Campaign kickoff highlights three-year goal and specific impact targets.
EDMONTON, AB – On Wednesday, September 17th, close to 900 community supporters gathered at the Shaw Conference Centre for United Way of the Alberta Capital Region’s annual fundraising kickoff.
With a theme of “Poverty is Solvable,” this year’s goal announcement was very different than in the past. Instead of putting a spotlight on the annual fundraising target, the goal focused on targets outlined in an Impact Scorecard and the number of people who will be helped, using a cumulative three-year campaign target.
In step with commitments shared at the June 2013 launch of United Way’s new direction for Creating Pathways Out of Poverty, the organization spent the last year working with partners and shaping five impact strategies. Reaching the targets set out in the strategies will help our community move beyond managing the symptoms of poverty and closer toward the vision of eliminating it.
“Our vision isn’t just about stopping poverty from growing. In one of the most prosperous regions in North America, we know that poverty should not exist at all,” stated 2014 Campaign Chair, Ruth Kelly, President and CEO of Venture Publishing. “We are inspired by the work that has been done, but now, we need to aspire to do more – that’s exactly what these five strategies propose.”
Based on United Way’s three focus areas – education, income and wellness, the Impact Scorecard states the number of people currently being helped through existing support, which must continue. But it goes further to share the number of additional people who will be helped over the next three-year period, with support from our community.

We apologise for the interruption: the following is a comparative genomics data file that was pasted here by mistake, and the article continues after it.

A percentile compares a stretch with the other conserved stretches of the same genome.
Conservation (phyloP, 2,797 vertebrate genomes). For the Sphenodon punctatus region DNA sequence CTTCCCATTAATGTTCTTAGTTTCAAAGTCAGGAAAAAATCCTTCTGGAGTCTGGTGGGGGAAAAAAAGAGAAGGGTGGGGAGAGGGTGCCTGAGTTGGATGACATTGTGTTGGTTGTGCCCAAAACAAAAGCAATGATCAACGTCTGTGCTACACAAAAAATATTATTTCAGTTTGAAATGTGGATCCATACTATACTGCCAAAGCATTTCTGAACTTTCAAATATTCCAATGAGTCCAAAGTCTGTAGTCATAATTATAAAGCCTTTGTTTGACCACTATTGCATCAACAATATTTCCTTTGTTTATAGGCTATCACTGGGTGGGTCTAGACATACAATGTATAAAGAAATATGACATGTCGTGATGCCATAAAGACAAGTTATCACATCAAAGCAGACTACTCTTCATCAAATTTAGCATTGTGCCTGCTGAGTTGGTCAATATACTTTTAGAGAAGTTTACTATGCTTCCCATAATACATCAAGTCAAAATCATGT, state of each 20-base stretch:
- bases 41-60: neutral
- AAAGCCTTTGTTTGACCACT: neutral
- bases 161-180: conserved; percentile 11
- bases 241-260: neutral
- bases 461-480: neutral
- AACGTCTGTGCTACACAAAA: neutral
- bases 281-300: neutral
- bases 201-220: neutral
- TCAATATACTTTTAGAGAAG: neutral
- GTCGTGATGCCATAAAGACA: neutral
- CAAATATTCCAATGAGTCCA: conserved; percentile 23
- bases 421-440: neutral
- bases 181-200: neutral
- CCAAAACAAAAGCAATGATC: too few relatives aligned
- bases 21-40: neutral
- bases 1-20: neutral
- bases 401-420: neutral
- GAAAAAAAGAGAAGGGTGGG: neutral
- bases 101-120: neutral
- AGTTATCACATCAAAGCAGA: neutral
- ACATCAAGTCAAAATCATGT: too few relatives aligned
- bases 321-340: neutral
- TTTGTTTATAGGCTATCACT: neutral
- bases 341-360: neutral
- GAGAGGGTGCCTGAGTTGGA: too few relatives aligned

“If we reach all the targets set out in the scorecard, by 2016 we will have helped an additional 22,000 people in our community,” explained Ruth Kelly in her address to the audience. “The new United Way has a clear cause…a bold vision…and, as you can see through the scorecard, strategies that will help move us further along than we’ve ever been in United Way’s focus areas of Education, Income and Wellness.”
She also stressed that people cannot be helped without finances in place to deliver the supports, but said that the mindset must be moved from the number being a dollar cap and instead, focus it on the people who need help. She challenged the crowd to help as many people as possible, so instead of bringing forward a financial target, she posed the question: “How many people do you want to help in our community?”
In addition to the presentation of the Impact Scorecard, comedian and keynote speaker, Don Burnstick spoke about his own struggles with poverty. Burnstick told the story of his life living on the streets of Edmonton, plagued by alcohol and drug addiction and how, with support and help, he overcame these complex issues.
Today, he enjoys a clean life, and focuses on bringing joy and laughter to others.
Residents who aren’t part of workplace campaigns, but who wish to show their support in addressing poverty in our community, can make donations online at myunitedway.ca or by calling the local United Way office at 780-990-1000.
For more information on United Way, and the newly released Impact Scorecard, please visit myunitedway.ca.
About United Way
United Way brings community members together to create pathways out of poverty and make the greatest impact possible on the most pressing social challenges in our community.
For more information or to coordinate interviews, please contact:
United Way of the Alberta Capital Region
p. 780-443-8381 c. 780-909-1794